Toxic chemicals are used at every stage of development to reach and release the gas. Drilling muds, a combination of toxic and non-toxic substances, are used to drill the well. To facilitate the release of natural gas after drilling, approximately a million or more gallons of fluids, loaded with toxic chemicals, are injected underground under high pressure. This process, called fracturing (frac’ing or stimulation), uses diesel-powered heavy equipment that runs continuously during the operation. One well can be frac’ed 10 or more times and there can be up to 28 wells on one well pad. An estimated 30% to 70% of the frac’ing fluid will resurface, bringing back with it toxic substances that are naturally present in underground oil and gas deposits, as well as the chemicals used in the frac’ing fluid. Under some circumstances, nothing is recovered.

Drilling or reserve pits are found on most well pads. They hold used drilling muds, frac’ing fluids and the contaminated water (produced water) which surfaces with the gas. Produced water is found in most regions where gas is extracted and continues to surface for the life of the well (20 to 30 years). It is a common practice to haul it in “water trucks” to large, central evaporation pits. Many of the chemicals found in drilling and evaporation pits are considered hazardous wastes by the Superfund Comprehensive Environmental Response, Compensation, and Liability Act (CERCLA). Upon closure, every pit has the potential to become a superfund site.

Potable and arable water resources in the West are already marginal and especially vulnerable to contamination. Mountain watersheds that provide drinking and irrigation water for vast numbers of people downstream are at risk of contamination as a result of the Bureau of Land Management (BLM) leasing of hundreds of thousands of acres of underground mineral and gas resources to energy developers. Just as there is no accounting for what happens to the millions of gallons of fluids used to drill and fracture each well, there is no accounting for the source of the water being taken to complete these processes, how much of the fluid is water, and where and in what condition it is returned to the watershed.

In addition to the land and water contamination issues, at each stage of production and delivery, tons of toxic volatile compounds, including benzene, toluene, ethylbenzene, xylene, etc., and fugitive natural gas (methane), escape and mix with nitrogen oxides from the exhaust of diesel-driven, mobile and stationary equipment to produce ground-level ozone. Ozone combined with particulate matter less than 2.5 microns produces smog (haze). Gas field produced ozone has created a serious air pollution problem similar to that found in large urban areas, and can spread up to 200 miles beyond the immediate region where gas is being produced. Ozone not only causes irreversible damage to the lungs, it is equally damaging to conifers, aspen, forage, alfalfa, and other crops commonly grown in the West. Adding to this is the dust created by fleets of diesel-driven water trucks working around the clock hauling the constantly accumulating condensate water from well pads to central evaporation pits.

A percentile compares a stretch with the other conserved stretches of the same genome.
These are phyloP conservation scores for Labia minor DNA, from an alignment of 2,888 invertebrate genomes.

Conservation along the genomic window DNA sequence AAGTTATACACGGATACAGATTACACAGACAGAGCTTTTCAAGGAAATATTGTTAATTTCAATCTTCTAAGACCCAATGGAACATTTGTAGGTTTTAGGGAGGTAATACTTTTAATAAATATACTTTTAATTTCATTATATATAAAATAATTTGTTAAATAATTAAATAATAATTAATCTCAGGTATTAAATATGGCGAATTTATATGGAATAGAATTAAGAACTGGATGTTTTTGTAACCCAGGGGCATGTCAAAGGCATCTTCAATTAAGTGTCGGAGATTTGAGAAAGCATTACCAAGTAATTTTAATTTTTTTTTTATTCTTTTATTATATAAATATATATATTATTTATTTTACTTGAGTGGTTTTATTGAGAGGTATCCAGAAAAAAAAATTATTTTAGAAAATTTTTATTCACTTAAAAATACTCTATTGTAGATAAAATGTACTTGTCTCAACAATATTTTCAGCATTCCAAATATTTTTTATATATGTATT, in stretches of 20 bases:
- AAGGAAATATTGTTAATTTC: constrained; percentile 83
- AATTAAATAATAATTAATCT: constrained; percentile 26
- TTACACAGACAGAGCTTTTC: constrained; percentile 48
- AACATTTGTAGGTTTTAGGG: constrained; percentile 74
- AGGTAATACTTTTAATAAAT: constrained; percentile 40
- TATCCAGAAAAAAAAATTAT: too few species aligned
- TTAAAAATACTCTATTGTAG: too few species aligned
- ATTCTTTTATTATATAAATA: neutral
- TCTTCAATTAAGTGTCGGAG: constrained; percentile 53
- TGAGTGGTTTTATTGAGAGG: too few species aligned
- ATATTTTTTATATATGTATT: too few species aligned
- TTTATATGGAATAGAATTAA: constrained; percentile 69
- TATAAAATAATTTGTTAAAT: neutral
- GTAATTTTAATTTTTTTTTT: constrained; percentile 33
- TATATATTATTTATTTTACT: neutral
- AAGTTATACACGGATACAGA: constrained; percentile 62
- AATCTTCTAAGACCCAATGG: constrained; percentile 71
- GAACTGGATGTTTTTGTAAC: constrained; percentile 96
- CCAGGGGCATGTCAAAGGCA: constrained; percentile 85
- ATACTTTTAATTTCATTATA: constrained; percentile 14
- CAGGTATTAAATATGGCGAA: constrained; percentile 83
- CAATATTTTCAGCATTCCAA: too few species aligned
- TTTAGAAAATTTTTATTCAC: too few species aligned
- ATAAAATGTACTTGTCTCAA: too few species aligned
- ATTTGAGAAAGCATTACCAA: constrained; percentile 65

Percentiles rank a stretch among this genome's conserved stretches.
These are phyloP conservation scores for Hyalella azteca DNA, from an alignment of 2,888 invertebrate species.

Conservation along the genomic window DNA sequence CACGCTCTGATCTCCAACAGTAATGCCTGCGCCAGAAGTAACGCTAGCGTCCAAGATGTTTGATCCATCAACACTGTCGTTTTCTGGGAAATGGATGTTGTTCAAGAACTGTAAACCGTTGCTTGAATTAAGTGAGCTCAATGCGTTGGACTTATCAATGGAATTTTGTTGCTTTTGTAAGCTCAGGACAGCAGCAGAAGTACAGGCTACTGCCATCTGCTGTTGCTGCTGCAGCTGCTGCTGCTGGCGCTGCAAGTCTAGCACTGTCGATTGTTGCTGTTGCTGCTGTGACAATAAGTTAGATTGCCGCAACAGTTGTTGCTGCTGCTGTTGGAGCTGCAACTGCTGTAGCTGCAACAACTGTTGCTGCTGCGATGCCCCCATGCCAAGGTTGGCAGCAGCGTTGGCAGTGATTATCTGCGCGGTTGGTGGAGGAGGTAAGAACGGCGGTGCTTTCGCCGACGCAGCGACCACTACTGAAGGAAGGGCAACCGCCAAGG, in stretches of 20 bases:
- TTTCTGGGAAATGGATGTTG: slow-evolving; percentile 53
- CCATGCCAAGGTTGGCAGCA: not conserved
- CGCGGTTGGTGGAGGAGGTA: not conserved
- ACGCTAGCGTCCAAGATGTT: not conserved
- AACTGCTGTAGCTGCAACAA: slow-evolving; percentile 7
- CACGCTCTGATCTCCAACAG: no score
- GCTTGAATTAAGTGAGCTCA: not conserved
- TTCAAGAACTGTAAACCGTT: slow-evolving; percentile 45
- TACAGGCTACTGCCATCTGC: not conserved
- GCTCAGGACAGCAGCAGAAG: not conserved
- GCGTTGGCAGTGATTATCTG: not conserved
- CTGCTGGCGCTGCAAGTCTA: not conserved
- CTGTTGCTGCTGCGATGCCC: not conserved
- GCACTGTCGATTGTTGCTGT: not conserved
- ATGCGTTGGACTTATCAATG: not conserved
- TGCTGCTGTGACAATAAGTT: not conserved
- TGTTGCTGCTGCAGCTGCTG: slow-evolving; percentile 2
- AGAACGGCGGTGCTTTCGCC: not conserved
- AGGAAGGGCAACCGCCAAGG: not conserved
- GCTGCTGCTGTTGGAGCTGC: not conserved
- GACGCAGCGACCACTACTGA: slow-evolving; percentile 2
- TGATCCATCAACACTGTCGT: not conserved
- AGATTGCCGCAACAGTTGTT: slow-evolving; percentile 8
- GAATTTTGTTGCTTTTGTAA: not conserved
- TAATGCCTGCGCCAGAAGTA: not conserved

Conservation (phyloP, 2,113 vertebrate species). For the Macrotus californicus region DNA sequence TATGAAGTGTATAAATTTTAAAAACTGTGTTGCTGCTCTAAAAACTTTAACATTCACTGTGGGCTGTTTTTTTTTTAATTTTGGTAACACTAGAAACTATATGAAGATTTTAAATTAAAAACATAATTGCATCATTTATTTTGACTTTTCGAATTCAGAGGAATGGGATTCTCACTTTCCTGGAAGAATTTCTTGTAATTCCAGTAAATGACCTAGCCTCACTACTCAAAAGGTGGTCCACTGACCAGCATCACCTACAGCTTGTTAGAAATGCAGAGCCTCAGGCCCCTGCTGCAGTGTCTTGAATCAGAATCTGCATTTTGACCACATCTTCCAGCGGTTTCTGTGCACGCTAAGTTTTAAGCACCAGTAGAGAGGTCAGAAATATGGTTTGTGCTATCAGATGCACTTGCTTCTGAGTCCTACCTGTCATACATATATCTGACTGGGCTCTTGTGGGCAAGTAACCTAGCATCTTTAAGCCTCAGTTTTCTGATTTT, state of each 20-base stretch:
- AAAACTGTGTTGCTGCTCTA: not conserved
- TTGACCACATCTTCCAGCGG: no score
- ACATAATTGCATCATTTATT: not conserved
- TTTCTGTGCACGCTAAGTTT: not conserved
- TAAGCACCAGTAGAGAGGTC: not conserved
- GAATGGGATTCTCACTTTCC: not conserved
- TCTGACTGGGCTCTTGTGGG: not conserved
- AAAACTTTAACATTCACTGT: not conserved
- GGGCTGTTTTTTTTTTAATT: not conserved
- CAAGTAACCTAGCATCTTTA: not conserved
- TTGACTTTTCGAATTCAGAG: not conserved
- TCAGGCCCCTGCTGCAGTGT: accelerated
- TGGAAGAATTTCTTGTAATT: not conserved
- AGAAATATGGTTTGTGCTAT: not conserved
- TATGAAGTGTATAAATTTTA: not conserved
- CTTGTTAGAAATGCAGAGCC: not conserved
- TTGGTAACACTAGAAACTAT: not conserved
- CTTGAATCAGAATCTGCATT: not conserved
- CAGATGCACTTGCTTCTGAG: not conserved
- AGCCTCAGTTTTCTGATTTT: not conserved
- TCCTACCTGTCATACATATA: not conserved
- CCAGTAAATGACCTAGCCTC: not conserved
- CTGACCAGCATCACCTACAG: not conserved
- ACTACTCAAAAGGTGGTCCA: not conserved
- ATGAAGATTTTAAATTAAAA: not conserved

All meaningful environmental oversight and regulation of the natural gas production was removed by the executive branch and Congress in the 2005 Federal Energy Appropriations Bill. Without restraints from the Clean Water Act, Safe Drinking Water Act, Clean Air Act, and CERCLA, the gas industry is steamrolling over vast land segments in the West. Exploitation is so rapid that in less than 6 months in one county, 10 new well pads were built on the banks of the Colorado River, the source of agricultural and drinking water for 25 million people downstream. Spacing has dropped from one well pad per 240 acres to one per 10 acres. From the air it appears as a spreading, cancer-like network of dirt roads over vast acreage, contributing to desertification.

TEDX's manuscript Natural Gas Operations from a Public Health Perspective has been accepted for publication in the International Journal of Human and Ecological Risk Assessment, a peer-reviewed scientific journal.

Click here to download the manuscript.


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Click here to link to the Windsor & Colesville Oil & Gas Lease Coalition and Schlumberger websites for functional definitions and/or product classifications generally accepted by the International Association of Drilling Contractors (IADC) Subcommittee on Drilling Fluids.